This Pita Pit franchise review was written by Daniel Slone, our contributing franchise reviewer. All opinions expressed in this review are Daniel’s own.
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We’ve previously examined a couple of opportunities in the QSR sandwich sector, including Jimmy John’s and Firehouse Subs. Pita Pit takes the sandwich concept and updates it by using pita bread, yielding a product more akin to a wrap in terms of carbohydrate content. The concept is a relatively new one, but new can be a great thing when done right.
Pita Pit Franchise: The Basics
Pita Pit was founded not in the U.S. but rather in Ontario, Canada in 1995. A doctor named Jack Riggs (who continues to serve as CEO and happens to be a former lieutenant governor of Idaho) bought the U.S. rights to the concept in 2005 with the help of a group of investors, headquartering the new operation in Coeur d’Alene, Idaho. The concept uses a soft, Lebanese-style pita for its sandwiches rather than the tougher and less pliant pita bread that may be more familiar to some. In addition to being a lower-carb option, the menu offers lower-fat options as well.
Pita Pit Franchise: Strengths & Advantages
1. With about 350 units, Pita Pit is a relatively small franchise system. This does carry some minor drawbacks, which I’ll discuss in a moment, but the upside is that a small and new (both relative terms, of course) system provides much more opportunity—especially in terms of market availability—than some of the well-established systems that have been around for 20 or 30 years already.
Depending on the market you have in mind, you may be able to lock up an area development agreement (assuming that’s the scale you want) that will protect your right to build multiple units in a contiguous area.
2. The unit count includes 17 company-owned units, which is a positive I have discussed previously and will not belabor again here.
3. Novelty is also a marketing positive. The public is always looking for the next new thing, and a restaurant option—especially in the QSR space—that provides something significantly different than the other options in the marketplace will arouse consumer curiosity. Of course, curiosity will get customers in the door once; after that it takes quality product and quality service to get them to return.
4. While adult obesity in the U.S. is hardly in retreat, there is still plenty of desire for healthier eating options, particularly when it comes to fast food. Subway has been using its “Jared” advertising for years now and not long ago introduced flatbread as an option to traditional bread in its restaurants, for example. If healthy can also be tasty, consumers will take advantage of the opportunity to eat healthier while still enjoying their meal.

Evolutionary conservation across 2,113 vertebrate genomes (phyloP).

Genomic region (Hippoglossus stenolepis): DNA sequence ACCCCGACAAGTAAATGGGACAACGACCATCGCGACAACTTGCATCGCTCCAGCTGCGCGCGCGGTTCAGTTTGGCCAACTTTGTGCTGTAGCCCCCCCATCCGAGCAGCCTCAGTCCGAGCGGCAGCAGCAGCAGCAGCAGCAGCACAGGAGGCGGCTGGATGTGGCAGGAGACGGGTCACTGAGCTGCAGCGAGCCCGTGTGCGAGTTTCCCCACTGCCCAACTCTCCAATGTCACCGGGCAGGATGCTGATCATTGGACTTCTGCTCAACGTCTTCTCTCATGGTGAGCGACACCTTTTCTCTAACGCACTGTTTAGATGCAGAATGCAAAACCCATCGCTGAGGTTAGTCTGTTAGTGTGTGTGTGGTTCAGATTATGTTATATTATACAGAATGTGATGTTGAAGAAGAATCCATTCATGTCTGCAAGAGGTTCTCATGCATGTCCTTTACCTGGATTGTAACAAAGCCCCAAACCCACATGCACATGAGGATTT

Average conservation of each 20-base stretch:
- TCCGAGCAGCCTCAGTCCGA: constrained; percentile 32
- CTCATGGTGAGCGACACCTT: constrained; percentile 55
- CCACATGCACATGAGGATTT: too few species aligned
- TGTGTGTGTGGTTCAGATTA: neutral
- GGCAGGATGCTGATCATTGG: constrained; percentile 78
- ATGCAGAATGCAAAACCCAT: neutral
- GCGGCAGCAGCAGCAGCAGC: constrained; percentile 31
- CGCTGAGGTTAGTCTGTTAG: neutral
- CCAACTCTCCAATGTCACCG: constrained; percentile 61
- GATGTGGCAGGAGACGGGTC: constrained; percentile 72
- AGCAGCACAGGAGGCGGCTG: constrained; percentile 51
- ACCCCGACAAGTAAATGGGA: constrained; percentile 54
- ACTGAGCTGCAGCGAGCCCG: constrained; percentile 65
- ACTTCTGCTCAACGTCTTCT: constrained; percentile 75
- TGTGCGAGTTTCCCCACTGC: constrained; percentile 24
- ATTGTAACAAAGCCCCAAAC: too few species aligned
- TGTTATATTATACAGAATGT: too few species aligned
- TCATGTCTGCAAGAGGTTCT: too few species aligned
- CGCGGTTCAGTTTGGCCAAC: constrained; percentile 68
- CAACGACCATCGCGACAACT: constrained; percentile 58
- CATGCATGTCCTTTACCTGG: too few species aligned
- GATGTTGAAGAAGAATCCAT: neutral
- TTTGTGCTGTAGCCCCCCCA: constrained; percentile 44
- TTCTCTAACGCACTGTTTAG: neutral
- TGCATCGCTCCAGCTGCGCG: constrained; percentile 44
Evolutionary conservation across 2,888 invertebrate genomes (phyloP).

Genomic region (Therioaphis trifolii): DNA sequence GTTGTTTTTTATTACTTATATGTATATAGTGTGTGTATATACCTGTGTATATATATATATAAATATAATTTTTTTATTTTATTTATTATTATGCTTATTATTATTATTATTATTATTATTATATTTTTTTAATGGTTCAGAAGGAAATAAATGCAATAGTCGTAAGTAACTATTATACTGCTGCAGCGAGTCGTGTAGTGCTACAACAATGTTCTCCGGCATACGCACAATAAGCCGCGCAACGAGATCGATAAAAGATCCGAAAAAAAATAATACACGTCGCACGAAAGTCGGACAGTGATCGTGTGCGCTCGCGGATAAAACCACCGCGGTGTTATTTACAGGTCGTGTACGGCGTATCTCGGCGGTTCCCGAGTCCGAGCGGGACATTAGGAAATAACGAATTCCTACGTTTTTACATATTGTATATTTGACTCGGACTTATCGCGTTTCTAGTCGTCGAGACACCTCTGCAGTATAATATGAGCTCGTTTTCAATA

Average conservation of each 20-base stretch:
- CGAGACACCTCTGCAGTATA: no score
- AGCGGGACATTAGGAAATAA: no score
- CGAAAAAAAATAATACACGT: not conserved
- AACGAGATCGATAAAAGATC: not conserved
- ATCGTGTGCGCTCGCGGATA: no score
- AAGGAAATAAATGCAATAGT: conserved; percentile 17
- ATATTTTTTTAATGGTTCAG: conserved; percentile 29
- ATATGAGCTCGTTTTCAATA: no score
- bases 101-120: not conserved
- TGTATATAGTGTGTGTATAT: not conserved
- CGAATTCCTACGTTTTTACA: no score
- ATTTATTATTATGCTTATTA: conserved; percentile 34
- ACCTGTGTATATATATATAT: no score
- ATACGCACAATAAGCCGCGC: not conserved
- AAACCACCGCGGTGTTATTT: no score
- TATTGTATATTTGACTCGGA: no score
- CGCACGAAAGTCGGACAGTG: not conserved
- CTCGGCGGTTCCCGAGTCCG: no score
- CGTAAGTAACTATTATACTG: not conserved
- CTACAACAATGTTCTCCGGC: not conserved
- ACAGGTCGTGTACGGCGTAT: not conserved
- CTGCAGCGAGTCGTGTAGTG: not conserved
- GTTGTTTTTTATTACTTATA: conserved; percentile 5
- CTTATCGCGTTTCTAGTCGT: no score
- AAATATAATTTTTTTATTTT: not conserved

Pita Pit offers grilled lean meat pitas including gyro, Philly steak, prime rib, and a whole list of chicken varieties (chicken souvlaki and buffalo chicken among them) in addition to the expected offerings like turkey and tuna. The list of vegetarian sandwiches has some less traditional and more attractive options like black bean patties, hummus, and falafel. There are also five (as of this writing) breakfast sandwiches that are available all day.
5. Startup costs are comparable to other sandwich concepts on the lower end of the expense spectrum. The franchise fee is $25,000, although Pita Pit participates in the International Franchise Organization’s VetFran initiative and offers a $5,000 discount to veterans. Total estimated investment for opening and the initial three months of operation ranges from $198,550 to $320,579. Financial qualifications are net worth of about $250,000 and liquid assets of $75,000.
6. Pita Pit prides itself on innovation in its franchise support. One aspect I found particularly appealing is the marketing website. Offering professionally-designed marketing materials, it provides the option to customize many of them for your location and print them on demand.
7. Finally, I like the fact that the company’s executive team includes many former franchisees. Four of the eight team members—the VP of franchise growth, VP of franchisee enrichment, VP of brand promotion, and VP of operational systems—were all either franchisees or worked in company-owned stores. The benefits of this should not be underestimated.
Pita Pit Franchise: Weaknesses & Potential Complications
1. Pita Pit really does not have many drawbacks. As is typical for restaurants in this sector, stores are typically located in strip malls. In-line locations will be cheaper but generally have lower visibility while more prominent locations are more expensive, so it is a question of whether the additional volume will warrant the higher cost.